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The House of Blue Leaves

David Cromer's revival of John Guare's visionary tragicomedy is only partially successful. logo
Ben Stiller and Edie Falco in The House of Blue Leaves
(© Joan Marcus)
Edie Falco has the astonishing ability to disappear completely into any role she takes on. In director David Cromer's only partially successful revival of John Guare's hilarious -- even visionary -- tragicomedy The House of Blue Leaves, now at Broadway's Walter Kerr Theatre, she's hardly recognizable as the sanity-challenged Bananas. Slouching around in Tom Watson's lanky, stringy wig and Jane Greenwood's shapeless house-dresses, she's a drudge baffled at what's going on around her.

Watch her with amused and horrified amazement as she tries to make nice to husband, zookeeper and struggling songwriter Artie Shaughnessy (Ben Stiller), by pretending to be an obedient dog. Or, better still, observe her wondering why there are three nuns (Mary Beth Hurt, Susan Bennett, Halley Feiffer) huddled by the television set in the cluttered, 35-degrees-tilted Sunnyside, Queens living-room (which Scott Pask has built and furnished with frightening accuracy), who are there on October 4, 1965 as Pope Paul VI makes a landmark visit to New York City.

Nor are they the only unexpected guests: there's Artie's mistress and downstairs neighbor Bunny Flingus (Jennifer Jason Leigh), the Shaughnessys' 18-year-old son Ronnie (Christopher Abbott), AWOL from the military and hoping to detonate a home-made bomb in front of the Pope, deaf starlet Corinna Stroller (Alison Pill, resplendent in blond wig and white fur), and, eventually, her fiance and Artie's childhood pal, Billy Einhorn (Thomas Sadoski), a Hollywood mogul through whom Artie thinks he can get the celebrity he believes he deserves.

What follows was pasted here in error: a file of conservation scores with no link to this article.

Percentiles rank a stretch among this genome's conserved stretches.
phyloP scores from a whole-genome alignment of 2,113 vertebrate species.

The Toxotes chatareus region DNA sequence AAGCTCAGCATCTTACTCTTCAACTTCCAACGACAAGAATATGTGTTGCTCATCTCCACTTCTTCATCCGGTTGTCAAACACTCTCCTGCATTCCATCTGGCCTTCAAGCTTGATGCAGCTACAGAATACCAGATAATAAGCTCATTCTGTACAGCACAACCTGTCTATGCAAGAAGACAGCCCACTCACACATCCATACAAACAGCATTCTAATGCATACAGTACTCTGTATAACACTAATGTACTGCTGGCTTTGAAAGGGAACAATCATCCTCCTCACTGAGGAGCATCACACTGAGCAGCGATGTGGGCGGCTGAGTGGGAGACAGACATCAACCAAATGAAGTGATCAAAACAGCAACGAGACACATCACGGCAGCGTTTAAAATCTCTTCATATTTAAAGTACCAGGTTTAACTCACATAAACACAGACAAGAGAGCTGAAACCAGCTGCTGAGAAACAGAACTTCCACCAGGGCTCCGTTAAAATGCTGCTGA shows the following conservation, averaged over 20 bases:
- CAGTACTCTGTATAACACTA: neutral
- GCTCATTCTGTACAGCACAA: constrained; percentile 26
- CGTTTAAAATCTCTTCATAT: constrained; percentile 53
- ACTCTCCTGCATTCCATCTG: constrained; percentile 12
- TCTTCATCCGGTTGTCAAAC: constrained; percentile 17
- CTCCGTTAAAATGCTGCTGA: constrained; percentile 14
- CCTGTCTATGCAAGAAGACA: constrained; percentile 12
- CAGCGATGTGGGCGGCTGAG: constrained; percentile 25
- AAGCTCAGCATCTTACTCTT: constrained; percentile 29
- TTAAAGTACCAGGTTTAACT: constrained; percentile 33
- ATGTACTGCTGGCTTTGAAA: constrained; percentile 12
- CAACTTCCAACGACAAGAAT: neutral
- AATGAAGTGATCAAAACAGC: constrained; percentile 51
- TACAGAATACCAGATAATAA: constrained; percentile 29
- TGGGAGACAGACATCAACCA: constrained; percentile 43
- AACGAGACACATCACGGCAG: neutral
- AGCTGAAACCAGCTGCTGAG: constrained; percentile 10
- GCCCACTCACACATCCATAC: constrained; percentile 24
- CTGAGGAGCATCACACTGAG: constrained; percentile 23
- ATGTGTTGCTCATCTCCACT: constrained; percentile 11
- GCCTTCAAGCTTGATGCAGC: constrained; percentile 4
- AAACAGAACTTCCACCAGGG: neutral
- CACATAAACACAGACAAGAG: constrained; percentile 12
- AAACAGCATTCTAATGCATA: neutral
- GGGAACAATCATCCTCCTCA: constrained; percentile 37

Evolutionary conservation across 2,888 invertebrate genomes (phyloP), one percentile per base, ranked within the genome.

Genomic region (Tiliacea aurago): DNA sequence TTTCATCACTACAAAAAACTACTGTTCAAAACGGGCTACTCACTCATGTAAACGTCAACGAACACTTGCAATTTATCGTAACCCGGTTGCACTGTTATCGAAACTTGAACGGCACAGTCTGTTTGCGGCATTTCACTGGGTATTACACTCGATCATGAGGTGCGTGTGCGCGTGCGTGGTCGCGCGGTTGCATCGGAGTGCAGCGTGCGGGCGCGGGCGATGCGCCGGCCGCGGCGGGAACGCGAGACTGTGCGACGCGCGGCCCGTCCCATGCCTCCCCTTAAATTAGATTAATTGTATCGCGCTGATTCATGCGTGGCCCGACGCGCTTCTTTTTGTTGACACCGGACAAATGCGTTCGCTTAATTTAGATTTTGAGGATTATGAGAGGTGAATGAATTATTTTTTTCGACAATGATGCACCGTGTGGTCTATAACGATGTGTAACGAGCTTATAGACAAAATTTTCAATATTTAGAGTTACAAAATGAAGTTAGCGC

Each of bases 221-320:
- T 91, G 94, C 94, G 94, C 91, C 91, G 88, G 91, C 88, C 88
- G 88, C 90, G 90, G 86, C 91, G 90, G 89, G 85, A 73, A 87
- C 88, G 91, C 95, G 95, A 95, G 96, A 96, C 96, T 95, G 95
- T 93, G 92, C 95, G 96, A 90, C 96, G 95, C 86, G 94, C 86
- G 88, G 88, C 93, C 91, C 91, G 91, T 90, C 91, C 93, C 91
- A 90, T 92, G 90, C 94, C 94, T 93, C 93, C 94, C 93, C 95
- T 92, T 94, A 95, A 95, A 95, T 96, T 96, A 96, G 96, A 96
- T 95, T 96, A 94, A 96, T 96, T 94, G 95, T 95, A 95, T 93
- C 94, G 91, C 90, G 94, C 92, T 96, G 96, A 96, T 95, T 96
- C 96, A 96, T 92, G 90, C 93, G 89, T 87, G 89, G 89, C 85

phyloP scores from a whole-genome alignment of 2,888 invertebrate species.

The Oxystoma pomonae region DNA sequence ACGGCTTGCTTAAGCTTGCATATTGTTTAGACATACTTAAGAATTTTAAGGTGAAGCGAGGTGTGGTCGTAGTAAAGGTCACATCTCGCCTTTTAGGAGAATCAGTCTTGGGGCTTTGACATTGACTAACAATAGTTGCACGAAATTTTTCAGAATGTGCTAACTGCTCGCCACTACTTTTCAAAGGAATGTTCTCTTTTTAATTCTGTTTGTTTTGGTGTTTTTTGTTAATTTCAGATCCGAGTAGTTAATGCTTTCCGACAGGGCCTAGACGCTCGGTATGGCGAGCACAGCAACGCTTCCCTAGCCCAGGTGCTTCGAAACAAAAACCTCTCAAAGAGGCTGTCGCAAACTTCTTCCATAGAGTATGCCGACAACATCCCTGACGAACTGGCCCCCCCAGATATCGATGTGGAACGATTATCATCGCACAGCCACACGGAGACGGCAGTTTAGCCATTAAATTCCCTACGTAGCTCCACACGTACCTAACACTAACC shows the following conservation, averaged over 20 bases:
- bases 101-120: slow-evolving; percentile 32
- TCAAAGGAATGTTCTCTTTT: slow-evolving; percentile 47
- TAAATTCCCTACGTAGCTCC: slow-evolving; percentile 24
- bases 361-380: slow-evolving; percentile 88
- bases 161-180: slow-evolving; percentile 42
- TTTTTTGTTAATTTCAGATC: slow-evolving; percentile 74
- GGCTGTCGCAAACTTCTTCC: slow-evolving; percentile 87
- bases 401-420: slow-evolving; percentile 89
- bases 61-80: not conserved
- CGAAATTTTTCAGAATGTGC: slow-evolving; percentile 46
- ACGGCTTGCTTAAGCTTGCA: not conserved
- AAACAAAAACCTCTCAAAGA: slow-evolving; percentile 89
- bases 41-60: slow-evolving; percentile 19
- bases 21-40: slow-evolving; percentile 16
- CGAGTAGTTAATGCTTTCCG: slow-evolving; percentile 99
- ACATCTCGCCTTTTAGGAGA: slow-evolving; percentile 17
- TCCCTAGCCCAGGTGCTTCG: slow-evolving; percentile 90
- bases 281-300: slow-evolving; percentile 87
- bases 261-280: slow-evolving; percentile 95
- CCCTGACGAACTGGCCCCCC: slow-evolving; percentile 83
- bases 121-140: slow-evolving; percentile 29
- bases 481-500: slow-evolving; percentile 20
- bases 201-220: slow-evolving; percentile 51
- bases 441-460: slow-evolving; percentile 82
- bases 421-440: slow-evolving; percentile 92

Guare brings this roomful of addled wits together to make his caustic, profoundly perspicacious point that the very concept of fame has put the nation through the wringer. He demonstrates how proximity to the famous inevitably unhinges those denied even their Andy-Warhol-promised 15 minutes.

Cromer does well in plumbing the fathomless dark that Guare sees engulfing his characters, and gets exemplary work from his supporting players in the process. But he notably misfires with Leigh and Stiller. Leigh looks right in the gaudy dresses Greenwood picked and the sorry black coif wigmaker Watson rightly arranged; but her Bunny Flingus is like something from a burlesque turn. She mines all the cliches of an ambitious floozy, yet never digs deeper.

More disappointingly, Stiller -- who played Ronnie in the play' s1986 Lincoln Center revival and whose mother, Anne Meara, was the original production's Bunny -- come up empty-handed where Artie is concerned. He gives a non-performance performance as Artie -- one that goes wrong immediately with Cromer's awkward staging of the opening sequence where Artie is singing his lame ditties before an inattentive nightclub crowd.

There, and in everything that follows, Artie is desperate, angry, punishing, obtuse. With his future -- particularly with Bunny -- collapsing around him as a result of his own doing, he's given to countless other emotions. Shockingly, Stiller conveys none of them, leaving a hole at the center of this unbalanced House of Blue Leaves.

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